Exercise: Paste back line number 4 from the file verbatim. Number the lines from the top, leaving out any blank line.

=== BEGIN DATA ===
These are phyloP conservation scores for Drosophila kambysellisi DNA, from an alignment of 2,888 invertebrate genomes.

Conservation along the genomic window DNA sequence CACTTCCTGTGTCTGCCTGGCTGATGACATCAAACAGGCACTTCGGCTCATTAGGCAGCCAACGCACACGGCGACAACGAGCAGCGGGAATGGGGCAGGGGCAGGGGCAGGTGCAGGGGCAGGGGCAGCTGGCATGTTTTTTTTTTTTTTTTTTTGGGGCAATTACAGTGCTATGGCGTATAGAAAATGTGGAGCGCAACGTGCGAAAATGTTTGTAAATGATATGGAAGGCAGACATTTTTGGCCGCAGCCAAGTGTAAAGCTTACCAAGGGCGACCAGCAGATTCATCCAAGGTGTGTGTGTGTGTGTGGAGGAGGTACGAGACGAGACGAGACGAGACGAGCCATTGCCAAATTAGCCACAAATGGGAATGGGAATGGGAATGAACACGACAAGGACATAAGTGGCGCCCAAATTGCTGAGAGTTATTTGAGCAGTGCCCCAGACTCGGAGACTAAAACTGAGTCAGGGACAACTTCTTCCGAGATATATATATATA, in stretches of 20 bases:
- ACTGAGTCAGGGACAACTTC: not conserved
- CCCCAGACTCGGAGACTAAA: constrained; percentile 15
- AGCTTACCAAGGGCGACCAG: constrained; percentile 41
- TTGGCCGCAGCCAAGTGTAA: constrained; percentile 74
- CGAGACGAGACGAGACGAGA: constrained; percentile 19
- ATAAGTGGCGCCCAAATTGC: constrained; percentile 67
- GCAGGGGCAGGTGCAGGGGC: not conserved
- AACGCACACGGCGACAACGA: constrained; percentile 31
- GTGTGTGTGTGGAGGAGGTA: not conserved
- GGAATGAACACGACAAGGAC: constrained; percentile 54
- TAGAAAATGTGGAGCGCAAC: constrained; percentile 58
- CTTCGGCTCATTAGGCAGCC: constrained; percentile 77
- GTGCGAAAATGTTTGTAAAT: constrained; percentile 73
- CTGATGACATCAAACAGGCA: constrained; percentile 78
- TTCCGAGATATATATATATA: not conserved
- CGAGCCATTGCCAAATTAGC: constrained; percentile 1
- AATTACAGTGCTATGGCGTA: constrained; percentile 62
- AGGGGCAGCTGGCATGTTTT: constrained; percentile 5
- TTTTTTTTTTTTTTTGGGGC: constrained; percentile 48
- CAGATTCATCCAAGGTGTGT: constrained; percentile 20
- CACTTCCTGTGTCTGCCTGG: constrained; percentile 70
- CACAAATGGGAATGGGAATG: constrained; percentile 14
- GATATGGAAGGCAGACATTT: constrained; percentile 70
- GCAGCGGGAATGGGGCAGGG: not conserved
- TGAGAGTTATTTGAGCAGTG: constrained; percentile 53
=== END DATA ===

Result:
- CCCCAGACTCGGAGACTAAA: constrained; percentile 15